Mac users were treated to a final release of Mac OS X 10.6.5 this week, which addressed a number of issues including the squashing of more than 130 bugs. But did you realize that almost half of those bugs were caused by Adobe Flash?
It may not be the kind of bug that wreaks havoc on your device, but sleepy Europeans might be cursing Apple’s name right about now: A long-standing bug in the iPhone’s alarm clock means many of them probably woke up an hour late on Monday.
With the newly announced (but not yet released to the public) version of iOS, the iPhone 3G bugs have mostly been squashed. Apple made a point in saying that this forthcoming update (iOS 4.1) would alleviate some of the problems iPhone 3G owners had when first upgrading to iOS 4.0 a few months ago.
It looks like it isn’t all wine and roses for iTunes 10: Among the complaints about the new icon, colorless interface and removal of 99-cent ringtone creation, a legitimate bug has surfaced between the media player and Automator.
In order to fix something, you need to break something ... or so the saying goes. Well, it appears as though that's what Apple has done with iTunes 9.2. The software, which was supposed to add support for iOS 4 and the iPhone 4 has appearently broken support for playing videos purchased from the iTunes Store.
There is a bug floating around that seems to be threatening users' data. When users start up their machines as normal, they seem to be finding themselves logged as a Guest on their machine and their files on their machine supposedly gone.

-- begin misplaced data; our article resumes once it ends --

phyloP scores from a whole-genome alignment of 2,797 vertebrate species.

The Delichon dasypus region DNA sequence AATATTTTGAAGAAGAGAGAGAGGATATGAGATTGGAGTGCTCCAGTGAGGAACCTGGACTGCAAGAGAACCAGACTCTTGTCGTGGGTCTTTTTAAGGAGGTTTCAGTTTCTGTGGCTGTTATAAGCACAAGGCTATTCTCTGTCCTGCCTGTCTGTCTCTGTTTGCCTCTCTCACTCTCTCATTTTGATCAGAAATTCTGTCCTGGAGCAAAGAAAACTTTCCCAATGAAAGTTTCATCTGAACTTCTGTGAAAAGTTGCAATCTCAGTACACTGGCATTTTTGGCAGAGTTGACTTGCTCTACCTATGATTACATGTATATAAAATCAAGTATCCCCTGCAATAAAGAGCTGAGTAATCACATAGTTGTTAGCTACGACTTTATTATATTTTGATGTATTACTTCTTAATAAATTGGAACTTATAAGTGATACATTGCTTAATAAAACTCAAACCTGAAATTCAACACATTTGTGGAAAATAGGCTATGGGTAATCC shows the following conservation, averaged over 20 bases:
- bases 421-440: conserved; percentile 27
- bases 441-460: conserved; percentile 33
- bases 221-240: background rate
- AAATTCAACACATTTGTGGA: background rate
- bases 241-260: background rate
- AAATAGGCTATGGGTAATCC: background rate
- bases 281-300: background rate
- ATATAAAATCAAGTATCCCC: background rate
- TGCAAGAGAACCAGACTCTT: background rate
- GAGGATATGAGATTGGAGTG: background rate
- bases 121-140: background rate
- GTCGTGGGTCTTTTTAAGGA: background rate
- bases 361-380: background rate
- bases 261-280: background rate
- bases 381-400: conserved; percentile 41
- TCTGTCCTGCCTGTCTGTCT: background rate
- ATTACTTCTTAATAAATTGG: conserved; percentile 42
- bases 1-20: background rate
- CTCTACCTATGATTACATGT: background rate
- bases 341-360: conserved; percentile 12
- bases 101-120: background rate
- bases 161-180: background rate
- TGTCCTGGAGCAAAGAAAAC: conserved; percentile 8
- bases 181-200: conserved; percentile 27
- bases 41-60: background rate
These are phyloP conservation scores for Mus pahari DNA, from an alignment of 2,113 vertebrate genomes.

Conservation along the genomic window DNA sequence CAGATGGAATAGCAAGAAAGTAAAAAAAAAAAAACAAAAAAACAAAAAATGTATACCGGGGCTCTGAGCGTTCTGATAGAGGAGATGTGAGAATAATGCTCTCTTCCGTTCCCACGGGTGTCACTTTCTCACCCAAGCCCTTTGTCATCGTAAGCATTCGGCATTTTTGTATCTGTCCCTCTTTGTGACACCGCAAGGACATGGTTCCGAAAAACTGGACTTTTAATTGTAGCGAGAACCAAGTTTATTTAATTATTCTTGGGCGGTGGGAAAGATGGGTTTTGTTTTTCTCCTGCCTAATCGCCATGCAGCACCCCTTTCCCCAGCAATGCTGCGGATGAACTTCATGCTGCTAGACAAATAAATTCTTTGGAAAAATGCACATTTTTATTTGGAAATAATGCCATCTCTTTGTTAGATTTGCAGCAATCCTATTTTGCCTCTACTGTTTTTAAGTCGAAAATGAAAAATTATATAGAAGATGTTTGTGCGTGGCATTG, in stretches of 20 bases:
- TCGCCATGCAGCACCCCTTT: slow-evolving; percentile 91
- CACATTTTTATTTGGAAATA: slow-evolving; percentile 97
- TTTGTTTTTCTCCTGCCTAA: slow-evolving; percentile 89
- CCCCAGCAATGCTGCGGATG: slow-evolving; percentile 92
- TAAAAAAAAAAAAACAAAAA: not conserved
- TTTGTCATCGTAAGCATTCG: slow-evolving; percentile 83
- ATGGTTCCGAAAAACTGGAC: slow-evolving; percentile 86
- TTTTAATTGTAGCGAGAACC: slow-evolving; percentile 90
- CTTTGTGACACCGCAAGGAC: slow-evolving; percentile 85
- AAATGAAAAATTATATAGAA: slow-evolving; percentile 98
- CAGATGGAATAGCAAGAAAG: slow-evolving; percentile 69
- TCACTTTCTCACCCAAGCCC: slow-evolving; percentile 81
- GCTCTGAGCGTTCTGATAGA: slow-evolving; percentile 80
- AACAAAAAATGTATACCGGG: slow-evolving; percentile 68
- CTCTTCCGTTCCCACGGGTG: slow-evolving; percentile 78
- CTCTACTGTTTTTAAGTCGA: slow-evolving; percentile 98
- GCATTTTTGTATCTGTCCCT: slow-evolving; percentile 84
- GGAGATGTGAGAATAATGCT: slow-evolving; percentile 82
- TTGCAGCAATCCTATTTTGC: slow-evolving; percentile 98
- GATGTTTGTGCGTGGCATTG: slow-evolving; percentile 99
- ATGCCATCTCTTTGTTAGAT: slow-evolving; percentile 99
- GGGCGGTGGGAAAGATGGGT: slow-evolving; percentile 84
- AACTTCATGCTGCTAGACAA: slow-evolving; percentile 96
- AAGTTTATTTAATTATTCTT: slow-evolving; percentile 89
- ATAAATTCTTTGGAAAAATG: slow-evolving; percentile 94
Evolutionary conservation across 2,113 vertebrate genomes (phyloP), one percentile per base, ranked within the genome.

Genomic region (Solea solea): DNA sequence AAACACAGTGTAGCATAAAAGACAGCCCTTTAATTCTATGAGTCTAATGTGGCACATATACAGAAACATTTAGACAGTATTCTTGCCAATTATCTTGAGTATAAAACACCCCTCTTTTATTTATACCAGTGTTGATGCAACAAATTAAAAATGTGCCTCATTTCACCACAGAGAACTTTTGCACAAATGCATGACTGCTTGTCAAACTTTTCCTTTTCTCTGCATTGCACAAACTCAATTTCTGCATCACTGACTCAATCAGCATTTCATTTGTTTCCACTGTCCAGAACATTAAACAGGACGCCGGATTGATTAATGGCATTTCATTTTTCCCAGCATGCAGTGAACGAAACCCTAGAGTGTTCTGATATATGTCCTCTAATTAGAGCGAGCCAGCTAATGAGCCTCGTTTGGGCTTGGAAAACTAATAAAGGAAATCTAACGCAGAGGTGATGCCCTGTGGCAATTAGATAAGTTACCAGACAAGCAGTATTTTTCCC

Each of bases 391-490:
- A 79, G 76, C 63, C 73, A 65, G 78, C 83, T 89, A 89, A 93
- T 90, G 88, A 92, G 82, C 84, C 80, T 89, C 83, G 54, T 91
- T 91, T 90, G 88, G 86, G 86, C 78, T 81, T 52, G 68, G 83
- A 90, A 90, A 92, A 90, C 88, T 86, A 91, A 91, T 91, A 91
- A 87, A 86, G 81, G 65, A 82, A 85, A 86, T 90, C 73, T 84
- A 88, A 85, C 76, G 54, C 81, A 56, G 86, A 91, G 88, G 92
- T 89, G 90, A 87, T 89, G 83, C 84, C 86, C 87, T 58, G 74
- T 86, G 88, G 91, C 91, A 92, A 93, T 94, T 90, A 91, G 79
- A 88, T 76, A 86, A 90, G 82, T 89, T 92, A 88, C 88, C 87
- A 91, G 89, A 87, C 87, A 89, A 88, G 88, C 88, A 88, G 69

The App Store is sure to have its share of bugs, in fact, here’s one time-consuming App Store-update bug that could lead to severe frustration. Some users are logging into the iTunes Store to download app updates to find that they have an "outstanding balance." This predicament could leave users with buggy, partially downloaded software or just won't allow you to download the updates at all.
Fear not, it is probable that there is no outstanding balance (unless you're purposely trying to cheat the system). It seems the iTunes App Store belives you're trying to download applications without adequate credit available on your credit card when you select "Download All Free Updates." Downloading each App update, one at a time, should remedy the situation.
The idea behind the iTunes credit hold is tp keep users from downloading beyond their credit’s spending limit, but the bug can be annoying for users who just need their App updates.